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Smithsonian National Museum of Natural History
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Department of Vertebrate Zoology

Division of Amphibians & Reptiles

Hyalinobatrachium pellucidum
Hyalinobatrachium pellucidum Ecuador, Napo Province. Photographed by Roy McDiarmid

There are two basic types of data sources, primary and secondary.  Primary data sources are those data provided by the original collector or donor.  Secondary data sources are transcribed from the primary data into a standardized format for ease of use and retrieval.  Secondary sources sometimes have enhanced data (such as adding a county or latitude and longitude that were not included in the original locality data), or clarifications about the data (such as adding alternate spellings or place names).

Ledger
Click to enlarge. Catalogue records for USNM 86481 through USNM 86505 in Amphibians & Reptiles Ledger XVIII. Photographed by Steve Gotte.

Primary Data Sources

  • Field notes
  • Specimen field tags
  • Collector’s jar labels
  • Correspondence accompanying a collection

Secondary Data Sources

Ledgers – Ledgers were hand-written from 1856 to Dec 1970 and computer generated from 1971 to present.  They contain the ‘what, where, when, and who’ about the specimens.  The ledgers provide a hard copy archival data source for the original catalog records.

Osteo catalogs – Osteological specimens (skeletons) were cataloged with a number series separate from the main Amphibian and Reptile Collection until as late as 24 April 1914 and the specimen records were maintained in a separate set of catalogs.  Most of the skeletal specimens from the osteological series have been recataloged into the main amphibian and reptile catalog number series.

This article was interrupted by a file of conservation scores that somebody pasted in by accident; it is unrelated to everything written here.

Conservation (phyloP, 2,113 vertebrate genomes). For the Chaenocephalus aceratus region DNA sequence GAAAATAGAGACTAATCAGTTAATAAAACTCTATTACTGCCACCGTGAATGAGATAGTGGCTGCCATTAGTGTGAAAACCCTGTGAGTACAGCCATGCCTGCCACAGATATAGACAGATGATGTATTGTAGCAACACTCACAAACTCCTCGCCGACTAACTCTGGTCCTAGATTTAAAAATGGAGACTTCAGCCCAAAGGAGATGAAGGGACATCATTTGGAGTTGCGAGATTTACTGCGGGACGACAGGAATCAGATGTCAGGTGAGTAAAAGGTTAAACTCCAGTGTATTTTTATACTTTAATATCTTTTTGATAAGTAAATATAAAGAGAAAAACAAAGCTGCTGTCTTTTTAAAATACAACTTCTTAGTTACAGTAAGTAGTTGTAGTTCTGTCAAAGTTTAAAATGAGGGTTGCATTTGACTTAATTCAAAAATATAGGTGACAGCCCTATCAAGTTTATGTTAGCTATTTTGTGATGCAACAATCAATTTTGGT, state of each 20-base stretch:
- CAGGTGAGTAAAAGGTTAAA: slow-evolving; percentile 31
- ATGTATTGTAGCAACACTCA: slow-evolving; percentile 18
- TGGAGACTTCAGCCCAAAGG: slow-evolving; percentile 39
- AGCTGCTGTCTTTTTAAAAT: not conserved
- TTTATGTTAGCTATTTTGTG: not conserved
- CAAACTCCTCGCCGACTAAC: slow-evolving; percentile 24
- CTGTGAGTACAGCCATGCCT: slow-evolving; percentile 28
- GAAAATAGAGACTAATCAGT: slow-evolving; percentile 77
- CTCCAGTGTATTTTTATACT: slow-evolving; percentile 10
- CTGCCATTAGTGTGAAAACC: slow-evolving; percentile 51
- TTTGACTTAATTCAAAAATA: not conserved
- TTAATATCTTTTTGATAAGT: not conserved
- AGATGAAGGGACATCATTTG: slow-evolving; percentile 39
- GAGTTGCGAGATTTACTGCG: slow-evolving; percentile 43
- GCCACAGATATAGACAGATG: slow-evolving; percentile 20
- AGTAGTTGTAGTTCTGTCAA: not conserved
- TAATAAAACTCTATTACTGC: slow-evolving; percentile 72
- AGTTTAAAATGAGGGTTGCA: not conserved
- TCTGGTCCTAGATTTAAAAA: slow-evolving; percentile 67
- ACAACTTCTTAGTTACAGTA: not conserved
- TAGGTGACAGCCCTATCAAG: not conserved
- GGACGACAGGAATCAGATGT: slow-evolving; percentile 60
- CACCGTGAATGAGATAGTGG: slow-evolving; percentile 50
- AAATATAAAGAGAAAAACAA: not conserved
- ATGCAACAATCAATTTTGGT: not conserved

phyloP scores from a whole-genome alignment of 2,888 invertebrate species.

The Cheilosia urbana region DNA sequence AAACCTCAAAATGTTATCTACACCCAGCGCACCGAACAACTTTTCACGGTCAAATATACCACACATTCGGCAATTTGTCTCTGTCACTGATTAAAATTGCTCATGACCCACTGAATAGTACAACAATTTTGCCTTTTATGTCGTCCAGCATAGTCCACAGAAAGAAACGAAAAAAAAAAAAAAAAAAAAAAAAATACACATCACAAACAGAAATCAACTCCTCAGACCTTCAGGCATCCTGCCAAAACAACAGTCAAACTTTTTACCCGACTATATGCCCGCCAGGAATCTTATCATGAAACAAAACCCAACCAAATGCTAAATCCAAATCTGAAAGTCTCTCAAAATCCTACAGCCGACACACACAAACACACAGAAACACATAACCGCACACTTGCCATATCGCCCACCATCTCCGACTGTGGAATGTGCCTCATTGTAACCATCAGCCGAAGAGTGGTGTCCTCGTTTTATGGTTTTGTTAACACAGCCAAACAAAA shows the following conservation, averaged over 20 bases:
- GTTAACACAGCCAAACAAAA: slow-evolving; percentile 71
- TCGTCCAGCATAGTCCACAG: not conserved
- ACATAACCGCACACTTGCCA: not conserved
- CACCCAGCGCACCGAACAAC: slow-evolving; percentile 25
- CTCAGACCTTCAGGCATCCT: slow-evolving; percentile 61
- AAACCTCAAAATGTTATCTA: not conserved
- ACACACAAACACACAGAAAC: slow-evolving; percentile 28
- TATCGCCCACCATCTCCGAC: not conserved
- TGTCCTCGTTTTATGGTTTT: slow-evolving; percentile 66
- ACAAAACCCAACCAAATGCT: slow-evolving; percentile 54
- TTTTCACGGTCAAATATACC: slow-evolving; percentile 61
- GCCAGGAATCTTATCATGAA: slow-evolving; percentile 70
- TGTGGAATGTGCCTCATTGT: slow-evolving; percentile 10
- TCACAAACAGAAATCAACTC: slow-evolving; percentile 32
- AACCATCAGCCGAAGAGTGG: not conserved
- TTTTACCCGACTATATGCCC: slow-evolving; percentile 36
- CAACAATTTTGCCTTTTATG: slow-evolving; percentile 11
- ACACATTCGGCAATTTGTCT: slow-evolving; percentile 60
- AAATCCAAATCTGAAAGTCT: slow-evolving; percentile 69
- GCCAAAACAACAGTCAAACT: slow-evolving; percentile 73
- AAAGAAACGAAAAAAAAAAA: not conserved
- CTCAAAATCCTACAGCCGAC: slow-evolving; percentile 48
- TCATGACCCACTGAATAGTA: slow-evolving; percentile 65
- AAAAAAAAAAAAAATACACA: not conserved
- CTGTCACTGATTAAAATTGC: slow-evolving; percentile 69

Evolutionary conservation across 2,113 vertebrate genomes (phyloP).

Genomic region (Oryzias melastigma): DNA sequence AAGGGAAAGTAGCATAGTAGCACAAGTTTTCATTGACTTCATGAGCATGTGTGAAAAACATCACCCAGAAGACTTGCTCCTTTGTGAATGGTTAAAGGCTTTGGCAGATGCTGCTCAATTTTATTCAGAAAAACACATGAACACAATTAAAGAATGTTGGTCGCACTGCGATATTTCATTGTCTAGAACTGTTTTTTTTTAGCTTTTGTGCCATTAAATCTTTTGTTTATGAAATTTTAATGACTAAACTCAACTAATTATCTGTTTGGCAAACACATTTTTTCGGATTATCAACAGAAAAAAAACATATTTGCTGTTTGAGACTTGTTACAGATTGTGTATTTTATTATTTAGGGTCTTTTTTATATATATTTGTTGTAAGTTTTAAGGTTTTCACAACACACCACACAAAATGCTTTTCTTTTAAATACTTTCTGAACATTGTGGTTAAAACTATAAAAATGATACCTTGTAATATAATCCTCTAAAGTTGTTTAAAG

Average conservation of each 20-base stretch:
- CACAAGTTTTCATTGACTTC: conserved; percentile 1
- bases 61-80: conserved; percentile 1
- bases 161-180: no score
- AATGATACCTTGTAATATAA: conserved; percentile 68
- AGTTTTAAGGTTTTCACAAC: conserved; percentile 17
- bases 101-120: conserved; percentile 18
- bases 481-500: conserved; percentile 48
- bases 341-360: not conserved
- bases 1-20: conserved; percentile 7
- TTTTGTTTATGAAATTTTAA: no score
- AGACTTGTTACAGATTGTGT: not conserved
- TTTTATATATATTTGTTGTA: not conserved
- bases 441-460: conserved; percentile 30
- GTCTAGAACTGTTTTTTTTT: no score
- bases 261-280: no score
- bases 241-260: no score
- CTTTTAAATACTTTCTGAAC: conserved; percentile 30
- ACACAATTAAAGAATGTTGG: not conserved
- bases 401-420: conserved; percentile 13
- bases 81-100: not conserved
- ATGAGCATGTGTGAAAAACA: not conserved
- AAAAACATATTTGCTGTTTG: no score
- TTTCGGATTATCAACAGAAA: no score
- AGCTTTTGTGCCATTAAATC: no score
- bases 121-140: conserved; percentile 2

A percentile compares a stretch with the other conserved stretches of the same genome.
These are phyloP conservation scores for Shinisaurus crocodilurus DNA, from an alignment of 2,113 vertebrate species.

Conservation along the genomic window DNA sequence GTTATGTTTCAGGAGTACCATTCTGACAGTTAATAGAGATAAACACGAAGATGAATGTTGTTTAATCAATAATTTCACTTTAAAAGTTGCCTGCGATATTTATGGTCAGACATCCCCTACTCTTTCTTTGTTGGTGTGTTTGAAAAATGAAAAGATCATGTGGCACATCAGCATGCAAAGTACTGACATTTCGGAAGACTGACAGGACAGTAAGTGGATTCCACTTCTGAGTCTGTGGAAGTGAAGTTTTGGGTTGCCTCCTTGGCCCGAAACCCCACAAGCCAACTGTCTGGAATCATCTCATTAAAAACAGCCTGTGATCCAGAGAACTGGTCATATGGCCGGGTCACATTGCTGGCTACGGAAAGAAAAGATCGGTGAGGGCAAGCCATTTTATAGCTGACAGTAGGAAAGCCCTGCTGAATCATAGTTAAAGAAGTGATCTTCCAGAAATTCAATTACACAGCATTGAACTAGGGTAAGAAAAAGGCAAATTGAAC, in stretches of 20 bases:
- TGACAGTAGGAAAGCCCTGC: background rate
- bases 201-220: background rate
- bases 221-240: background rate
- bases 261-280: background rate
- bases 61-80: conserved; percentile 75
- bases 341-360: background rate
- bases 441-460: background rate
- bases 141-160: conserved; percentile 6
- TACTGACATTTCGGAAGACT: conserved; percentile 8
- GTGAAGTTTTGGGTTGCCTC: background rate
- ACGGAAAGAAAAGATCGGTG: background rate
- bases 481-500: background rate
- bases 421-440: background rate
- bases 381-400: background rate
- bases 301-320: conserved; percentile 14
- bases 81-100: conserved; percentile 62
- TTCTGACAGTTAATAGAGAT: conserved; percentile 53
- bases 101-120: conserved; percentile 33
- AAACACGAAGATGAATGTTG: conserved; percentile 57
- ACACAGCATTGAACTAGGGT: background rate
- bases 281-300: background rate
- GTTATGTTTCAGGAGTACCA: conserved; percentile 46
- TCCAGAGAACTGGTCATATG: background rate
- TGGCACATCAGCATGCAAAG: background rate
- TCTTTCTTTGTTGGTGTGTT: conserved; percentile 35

Original museum jar labels and specimen tags – Before ledger cataloging began, data for the specimens were put on labels placed in the jars with the specimens, or written on tags tied to the specimens.  Today we use computer generated jar labels to help us keep the collection organized.

Species and geographic cross-index card files – Before the collection was computerized, specimen records were also stored on cross-indexed card files.  All searches were manual and the species and geographic card files were sorted by taxonomy and geography respectively to make determining our holding of specific species or places much faster than scanning through the ledgers.

Database – Makes searching, sorting and displaying the specimen data relatively easy and therefore more widely useful. The database is continually being updated with information from the primary sources, the published literature, from staff investigations of all collection data, as well as changes in identification and taxonomy.

Other sources of data

The NMNH Registrar maintains correspondence and transaction records pertaining to the collections of specimens donated to the Smithsonian Institution.

The Smithsonian Institution Archives serves as a permanent repository for historically important collection information transferred from the Smithsonian museums.

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